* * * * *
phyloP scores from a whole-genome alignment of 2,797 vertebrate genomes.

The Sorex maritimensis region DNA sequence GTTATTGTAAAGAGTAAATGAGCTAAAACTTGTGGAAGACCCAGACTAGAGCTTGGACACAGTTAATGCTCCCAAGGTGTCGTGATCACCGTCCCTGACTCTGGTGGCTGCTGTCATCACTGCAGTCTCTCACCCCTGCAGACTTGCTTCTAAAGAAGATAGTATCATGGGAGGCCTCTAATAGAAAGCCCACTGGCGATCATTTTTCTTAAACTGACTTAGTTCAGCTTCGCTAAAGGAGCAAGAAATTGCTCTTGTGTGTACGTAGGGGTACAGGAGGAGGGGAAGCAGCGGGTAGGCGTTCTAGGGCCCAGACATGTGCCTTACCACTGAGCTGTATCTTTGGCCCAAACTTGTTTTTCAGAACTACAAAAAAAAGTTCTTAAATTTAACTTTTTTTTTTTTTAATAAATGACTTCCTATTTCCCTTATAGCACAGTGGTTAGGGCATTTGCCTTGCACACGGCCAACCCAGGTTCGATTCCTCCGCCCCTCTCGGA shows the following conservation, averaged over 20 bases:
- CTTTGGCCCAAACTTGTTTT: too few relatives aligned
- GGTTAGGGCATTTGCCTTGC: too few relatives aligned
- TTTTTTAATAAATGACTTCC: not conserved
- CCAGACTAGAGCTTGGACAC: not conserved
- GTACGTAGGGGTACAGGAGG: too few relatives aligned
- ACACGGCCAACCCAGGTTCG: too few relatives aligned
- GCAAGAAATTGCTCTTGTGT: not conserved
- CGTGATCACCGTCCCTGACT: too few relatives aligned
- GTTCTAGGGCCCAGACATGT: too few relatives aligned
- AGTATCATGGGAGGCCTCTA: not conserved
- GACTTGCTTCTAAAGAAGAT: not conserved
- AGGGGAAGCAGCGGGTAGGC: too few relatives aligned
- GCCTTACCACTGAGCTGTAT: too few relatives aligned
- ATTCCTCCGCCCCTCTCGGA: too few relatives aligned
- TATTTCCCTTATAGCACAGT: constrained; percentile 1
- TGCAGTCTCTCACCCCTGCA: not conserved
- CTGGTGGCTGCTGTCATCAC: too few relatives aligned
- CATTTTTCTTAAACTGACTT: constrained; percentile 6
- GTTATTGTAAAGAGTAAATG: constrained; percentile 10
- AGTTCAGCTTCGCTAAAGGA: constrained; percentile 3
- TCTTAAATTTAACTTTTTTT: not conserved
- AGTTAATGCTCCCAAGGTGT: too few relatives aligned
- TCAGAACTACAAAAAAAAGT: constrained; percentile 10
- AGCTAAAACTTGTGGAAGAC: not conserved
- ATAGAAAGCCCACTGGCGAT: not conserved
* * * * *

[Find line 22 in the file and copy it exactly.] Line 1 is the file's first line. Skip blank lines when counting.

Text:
- AGTTCAGCTTCGCTAAAGGA: constrained; percentile 3